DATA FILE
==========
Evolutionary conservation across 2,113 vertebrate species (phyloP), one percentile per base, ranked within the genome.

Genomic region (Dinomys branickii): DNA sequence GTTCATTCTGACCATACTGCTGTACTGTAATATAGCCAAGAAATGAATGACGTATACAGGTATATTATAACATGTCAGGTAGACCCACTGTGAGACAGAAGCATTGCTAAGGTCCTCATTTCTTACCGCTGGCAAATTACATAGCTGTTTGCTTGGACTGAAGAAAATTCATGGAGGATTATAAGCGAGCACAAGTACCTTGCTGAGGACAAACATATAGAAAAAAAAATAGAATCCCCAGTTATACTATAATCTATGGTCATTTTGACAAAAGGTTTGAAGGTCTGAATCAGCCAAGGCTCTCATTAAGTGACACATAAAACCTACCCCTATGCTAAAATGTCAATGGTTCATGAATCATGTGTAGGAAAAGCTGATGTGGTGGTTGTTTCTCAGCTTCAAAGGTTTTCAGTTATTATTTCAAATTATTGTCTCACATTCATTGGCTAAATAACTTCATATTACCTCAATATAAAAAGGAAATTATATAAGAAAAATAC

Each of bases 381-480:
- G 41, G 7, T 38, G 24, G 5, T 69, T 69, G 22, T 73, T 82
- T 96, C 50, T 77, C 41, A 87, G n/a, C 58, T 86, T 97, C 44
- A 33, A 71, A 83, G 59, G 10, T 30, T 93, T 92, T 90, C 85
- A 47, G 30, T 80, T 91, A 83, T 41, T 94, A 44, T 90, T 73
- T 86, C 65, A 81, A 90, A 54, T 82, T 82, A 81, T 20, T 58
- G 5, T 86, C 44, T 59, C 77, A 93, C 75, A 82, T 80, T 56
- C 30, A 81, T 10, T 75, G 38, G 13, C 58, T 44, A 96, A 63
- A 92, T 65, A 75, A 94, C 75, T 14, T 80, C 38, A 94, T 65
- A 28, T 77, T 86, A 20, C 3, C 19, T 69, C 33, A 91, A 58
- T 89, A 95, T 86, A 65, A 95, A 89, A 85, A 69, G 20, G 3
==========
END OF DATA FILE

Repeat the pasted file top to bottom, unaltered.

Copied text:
Evolutionary conservation across 2,113 vertebrate species (phyloP), one percentile per base, ranked within the genome.

Genomic region (Dinomys branickii): DNA sequence GTTCATTCTGACCATACTGCTGTACTGTAATATAGCCAAGAAATGAATGACGTATACAGGTATATTATAACATGTCAGGTAGACCCACTGTGAGACAGAAGCATTGCTAAGGTCCTCATTTCTTACCGCTGGCAAATTACATAGCTGTTTGCTTGGACTGAAGAAAATTCATGGAGGATTATAAGCGAGCACAAGTACCTTGCTGAGGACAAACATATAGAAAAAAAAATAGAATCCCCAGTTATACTATAATCTATGGTCATTTTGACAAAAGGTTTGAAGGTCTGAATCAGCCAAGGCTCTCATTAAGTGACACATAAAACCTACCCCTATGCTAAAATGTCAATGGTTCATGAATCATGTGTAGGAAAAGCTGATGTGGTGGTTGTTTCTCAGCTTCAAAGGTTTTCAGTTATTATTTCAAATTATTGTCTCACATTCATTGGCTAAATAACTTCATATTACCTCAATATAAAAAGGAAATTATATAAGAAAAATAC

Each of bases 381-480:
- G 41, G 7, T 38, G 24, G 5, T 69, T 69, G 22, T 73, T 82
- T 96, C 50, T 77, C 41, A 87, G n/a, C 58, T 86, T 97, C 44
- A 33, A 71, A 83, G 59, G 10, T 30, T 93, T 92, T 90, C 85
- A 47, G 30, T 80, T 91, A 83, T 41, T 94, A 44, T 90, T 73
- T 86, C 65, A 81, A 90, A 54, T 82, T 82, A 81, T 20, T 58
- G 5, T 86, C 44, T 59, C 77, A 93, C 75, A 82, T 80, T 56
- C 30, A 81, T 10, T 75, G 38, G 13, C 58, T 44, A 96, A 63
- A 92, T 65, A 75, A 94, C 75, T 14, T 80, C 38, A 94, T 65
- A 28, T 77, T 86, A 20, C 3, C 19, T 69, C 33, A 91, A 58
- T 89, A 95, T 86, A 65, A 95, A 89, A 85, A 69, G 20, G 3